Expunging records of non-violent felons could address workforce issues, according to Ky. Public Advocate
Interest in legislation to expunge the records of non-violent Class D felons is growing as more states are passing similar bills and companies, such as Wal-Mart, Target and Koch Industries, are beginning to “ban the box” on employment forms.
In Kentucky, the implementation of legislation to give individuals with certain low-level offenses the right to remove the incident from their record would have a significant economic impact, according to Kentucky Public Advocate Ed Monahan.
“Right now, if you are convicted of a Class D felony, you pretty much have an economic death sentence. This allows for some hope that you can gain meaningful employment and some advancement in the future,” Monahan said.
During the 2015 session, the House passed bipartisan House Bill 40 sponsored by Reps. Darryl Owens, D-Louisville, and David Floyd, R-Bardstown, which sought to expunge the records of individuals with certain class D felonies so they could apply for jobs with confidence that their prior offense would not take them off the list for consideration. The House passed the bill 84-14 but no action was taken in the Senate.
There is a long list of offenses that qualify as a Class D felony in the state but the legislation proposed in the Kentucky General Assembly would only allow for a judge to expunge the record of a non-violent felon for offenses such as lower level drug charges. The legislation prohibits felonies involving things like sex offenses, child and elder abuse from being expunged.
Legislation that has been proposed at the state level in recent years has included a wait time of at least five years, after the time served and all debts has been paid, before a record can be expunged to ensure another crime is not committed.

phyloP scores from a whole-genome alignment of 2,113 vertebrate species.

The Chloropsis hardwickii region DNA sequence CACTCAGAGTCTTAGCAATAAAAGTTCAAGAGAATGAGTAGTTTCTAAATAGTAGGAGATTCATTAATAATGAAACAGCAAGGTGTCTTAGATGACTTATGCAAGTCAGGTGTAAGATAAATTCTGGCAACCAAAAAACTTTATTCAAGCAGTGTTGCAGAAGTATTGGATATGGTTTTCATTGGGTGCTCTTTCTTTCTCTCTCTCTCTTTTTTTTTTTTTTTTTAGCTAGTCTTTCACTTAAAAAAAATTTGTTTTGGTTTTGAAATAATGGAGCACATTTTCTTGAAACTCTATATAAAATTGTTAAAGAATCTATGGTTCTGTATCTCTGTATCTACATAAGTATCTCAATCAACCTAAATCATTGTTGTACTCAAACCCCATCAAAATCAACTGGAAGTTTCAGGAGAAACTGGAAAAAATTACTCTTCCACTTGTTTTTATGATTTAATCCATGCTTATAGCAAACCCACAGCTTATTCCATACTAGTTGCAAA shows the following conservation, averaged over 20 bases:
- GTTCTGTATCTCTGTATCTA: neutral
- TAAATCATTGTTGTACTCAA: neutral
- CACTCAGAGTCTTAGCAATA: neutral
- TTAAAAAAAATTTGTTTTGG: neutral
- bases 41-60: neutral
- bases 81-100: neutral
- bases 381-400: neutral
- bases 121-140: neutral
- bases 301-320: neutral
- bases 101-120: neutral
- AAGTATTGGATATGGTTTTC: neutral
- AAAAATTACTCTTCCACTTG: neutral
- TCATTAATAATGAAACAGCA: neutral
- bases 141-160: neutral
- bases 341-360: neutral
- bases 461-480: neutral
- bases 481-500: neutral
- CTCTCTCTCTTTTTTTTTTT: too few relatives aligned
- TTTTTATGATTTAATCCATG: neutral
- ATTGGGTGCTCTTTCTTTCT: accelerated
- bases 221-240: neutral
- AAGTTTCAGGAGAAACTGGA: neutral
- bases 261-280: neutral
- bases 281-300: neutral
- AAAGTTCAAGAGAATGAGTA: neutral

In an interview with the Kentucky Chamber, Monahan said the effort is about not only giving people another chance but also giving employers access to a bigger workforce as he said statistics show there are more than 94,000 people in the state eligible to have their single Class D felony expunged.
“I think the economic benefit would be significant in Kentucky. It would also allow for businesses who might have workforce challenges to have more people that they could explore hiring because they don’t have to worry about any liability from hiring somebody with a Class D felony because the felony would be expunged,” Monahan said.
As for the business side of the issue, Monahan explained that HB40 contained a provision which provides protections to businesses being sued for negligent hiring (hear more at 1:30 in the interview).
Monahan also discussed the arguments on both sides of this issue, additional details about the process and how he sees the legislation moving forward in the 2016 session. Watch the whole interview below:
At the national level, Kentucky U.S. Sen. Rand Paul has advocated for the restoration of felon voting rights and is currently working with Democratic U.S. Sen. Cory Booker of New Jersey on a bill to automatically expunge or seal records for juveniles who commit nonviolent crimes.